|Each patient education article in "The Evidence-Based Educator" details research documented in Somatovisceral Aspects of Chiropractic: An Evidence-Based Approach, co-edited by Dr.Masarsky and Marion Todres-Masarsky, DC.|
Doctors John Stump and Daniel Redwood are prolific chiropractic authors. They recently published the results of a survey of National Football League (NFL) trainers. The favorable results of this survey provide a wonderful introduction to the topic of chiropractic and athletic performance. Please feel free to use the following patient education article for your bulletin board, as a handout after lectures or tableside talks, or in your practice newsletter.
The March/April 2002 issue of the Journal of Manipulative and Physiological Therapeutics included an article titled, "The Use and Role of Sport Chiropractors in the National Football League: A Short Report." Specifically, this study evaluated the utilization of doctors of chiropractic by NFL trainers. When asked whether they have ever referred injured players to doctors of chiropractic, 77 percent replied, "Yes." In fact, 45 percent of the NFL trainers had visited chiropractors themselves. The full text of this article can be read in the online version of the journal at www.mosby.com.
While the referral of injured NFL players is an impressive vote of confidence, it may represent only a fraction of the role the chiropractic profession could play in athletic life. Recent research indicates that chiropractic care tends to improve athletic ability in healthy, noninjured players. Agility, balance, muscle strength, jump distance and capillary circulation have all been found to improve in athletes receiving regular chiropractic adjustments. These athletes were involved in a wide variety of sports, including football; baseball; rugby; volleyball; track; weightlifting; and aerobic dancing.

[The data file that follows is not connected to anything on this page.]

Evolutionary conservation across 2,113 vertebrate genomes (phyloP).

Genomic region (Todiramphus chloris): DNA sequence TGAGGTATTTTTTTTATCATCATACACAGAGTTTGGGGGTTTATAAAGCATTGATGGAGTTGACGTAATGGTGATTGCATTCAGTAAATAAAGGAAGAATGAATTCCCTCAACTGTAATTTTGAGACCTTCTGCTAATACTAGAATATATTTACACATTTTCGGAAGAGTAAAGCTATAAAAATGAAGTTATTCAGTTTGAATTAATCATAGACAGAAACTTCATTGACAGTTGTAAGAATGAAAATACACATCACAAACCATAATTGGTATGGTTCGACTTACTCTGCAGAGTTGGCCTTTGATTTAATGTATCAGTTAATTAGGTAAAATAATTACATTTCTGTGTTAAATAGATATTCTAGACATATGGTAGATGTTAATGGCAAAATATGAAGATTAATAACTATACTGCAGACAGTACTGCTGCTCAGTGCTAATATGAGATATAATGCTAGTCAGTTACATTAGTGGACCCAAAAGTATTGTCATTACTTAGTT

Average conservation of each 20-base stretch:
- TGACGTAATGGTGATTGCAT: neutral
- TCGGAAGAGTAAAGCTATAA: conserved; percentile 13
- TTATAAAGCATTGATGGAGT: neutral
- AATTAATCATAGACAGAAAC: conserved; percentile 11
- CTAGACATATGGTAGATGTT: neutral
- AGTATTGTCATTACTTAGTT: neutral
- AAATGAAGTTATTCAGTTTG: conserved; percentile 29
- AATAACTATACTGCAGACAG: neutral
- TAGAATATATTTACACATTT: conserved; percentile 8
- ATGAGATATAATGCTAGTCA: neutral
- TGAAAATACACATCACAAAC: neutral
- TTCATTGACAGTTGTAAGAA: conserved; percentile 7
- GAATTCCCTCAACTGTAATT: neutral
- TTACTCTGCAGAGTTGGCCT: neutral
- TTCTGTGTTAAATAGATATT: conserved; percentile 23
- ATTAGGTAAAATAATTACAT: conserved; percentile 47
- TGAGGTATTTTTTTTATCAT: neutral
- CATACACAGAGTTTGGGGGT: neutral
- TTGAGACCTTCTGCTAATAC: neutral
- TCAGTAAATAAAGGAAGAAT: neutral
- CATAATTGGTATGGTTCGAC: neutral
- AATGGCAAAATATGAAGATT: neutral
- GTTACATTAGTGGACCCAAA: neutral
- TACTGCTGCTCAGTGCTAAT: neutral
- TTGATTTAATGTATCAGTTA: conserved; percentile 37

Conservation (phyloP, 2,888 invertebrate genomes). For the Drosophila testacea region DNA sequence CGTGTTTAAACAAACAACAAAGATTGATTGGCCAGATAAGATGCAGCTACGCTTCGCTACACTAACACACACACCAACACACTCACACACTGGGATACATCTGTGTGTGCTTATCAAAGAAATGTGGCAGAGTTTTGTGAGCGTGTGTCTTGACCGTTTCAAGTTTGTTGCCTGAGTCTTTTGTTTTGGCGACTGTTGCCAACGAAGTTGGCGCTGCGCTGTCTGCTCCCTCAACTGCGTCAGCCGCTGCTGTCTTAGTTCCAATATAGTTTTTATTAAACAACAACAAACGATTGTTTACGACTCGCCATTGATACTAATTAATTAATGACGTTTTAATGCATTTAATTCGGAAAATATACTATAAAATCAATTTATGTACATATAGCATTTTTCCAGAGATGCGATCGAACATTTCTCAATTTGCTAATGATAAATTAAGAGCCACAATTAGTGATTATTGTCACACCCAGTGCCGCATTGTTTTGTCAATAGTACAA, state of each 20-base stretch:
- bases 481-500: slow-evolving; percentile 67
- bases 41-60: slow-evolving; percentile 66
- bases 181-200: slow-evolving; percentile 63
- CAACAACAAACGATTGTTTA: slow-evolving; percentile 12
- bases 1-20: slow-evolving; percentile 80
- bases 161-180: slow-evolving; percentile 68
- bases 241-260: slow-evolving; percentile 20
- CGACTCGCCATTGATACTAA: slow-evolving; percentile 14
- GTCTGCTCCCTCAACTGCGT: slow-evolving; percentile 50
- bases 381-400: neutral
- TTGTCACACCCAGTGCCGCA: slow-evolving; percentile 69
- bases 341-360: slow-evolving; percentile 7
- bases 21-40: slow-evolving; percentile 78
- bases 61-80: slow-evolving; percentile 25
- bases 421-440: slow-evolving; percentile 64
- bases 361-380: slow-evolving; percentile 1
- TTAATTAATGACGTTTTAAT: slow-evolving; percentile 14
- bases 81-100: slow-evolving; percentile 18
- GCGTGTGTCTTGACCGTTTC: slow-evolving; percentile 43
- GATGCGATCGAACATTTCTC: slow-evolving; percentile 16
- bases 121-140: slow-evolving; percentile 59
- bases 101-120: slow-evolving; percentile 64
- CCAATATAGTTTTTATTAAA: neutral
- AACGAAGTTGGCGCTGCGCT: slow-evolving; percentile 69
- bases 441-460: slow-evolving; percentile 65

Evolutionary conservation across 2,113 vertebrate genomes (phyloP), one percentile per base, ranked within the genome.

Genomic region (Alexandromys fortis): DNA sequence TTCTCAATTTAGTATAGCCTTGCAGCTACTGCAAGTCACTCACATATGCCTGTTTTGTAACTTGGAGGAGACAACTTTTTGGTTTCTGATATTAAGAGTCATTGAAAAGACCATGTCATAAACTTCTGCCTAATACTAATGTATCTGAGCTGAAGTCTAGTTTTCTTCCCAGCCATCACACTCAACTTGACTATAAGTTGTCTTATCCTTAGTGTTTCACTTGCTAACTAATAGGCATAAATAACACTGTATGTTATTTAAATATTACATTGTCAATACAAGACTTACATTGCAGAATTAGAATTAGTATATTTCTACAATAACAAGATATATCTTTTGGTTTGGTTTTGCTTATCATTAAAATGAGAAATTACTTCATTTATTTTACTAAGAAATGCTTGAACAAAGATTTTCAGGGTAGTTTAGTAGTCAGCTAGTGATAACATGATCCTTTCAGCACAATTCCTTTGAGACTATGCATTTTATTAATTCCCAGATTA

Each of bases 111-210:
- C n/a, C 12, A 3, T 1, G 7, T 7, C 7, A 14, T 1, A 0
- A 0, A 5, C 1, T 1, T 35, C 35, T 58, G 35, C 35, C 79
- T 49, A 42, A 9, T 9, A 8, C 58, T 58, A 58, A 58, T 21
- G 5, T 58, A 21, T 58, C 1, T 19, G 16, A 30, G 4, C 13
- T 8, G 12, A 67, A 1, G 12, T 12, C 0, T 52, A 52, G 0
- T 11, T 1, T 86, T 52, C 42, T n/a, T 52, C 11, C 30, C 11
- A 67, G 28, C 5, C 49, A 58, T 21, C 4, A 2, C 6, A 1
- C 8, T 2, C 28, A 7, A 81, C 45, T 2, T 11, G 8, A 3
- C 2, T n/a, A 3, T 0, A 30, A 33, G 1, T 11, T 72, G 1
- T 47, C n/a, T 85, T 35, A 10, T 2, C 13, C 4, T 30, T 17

A particularly interesting finding in this research involves reaction time. Athletes under chiropractic care were found to improve their reaction time by approximately 18 percent over a six-week period, while athletes not under chiropractic care improved their reaction time by less than 1 percent. This finding has implications far beyond the athletic field. From caring for a fast-moving toddler to operating a motor vehicle in busy traffic, a fast reaction time can prevent accidents in all aspects of life.
Charles Masarsky, DC
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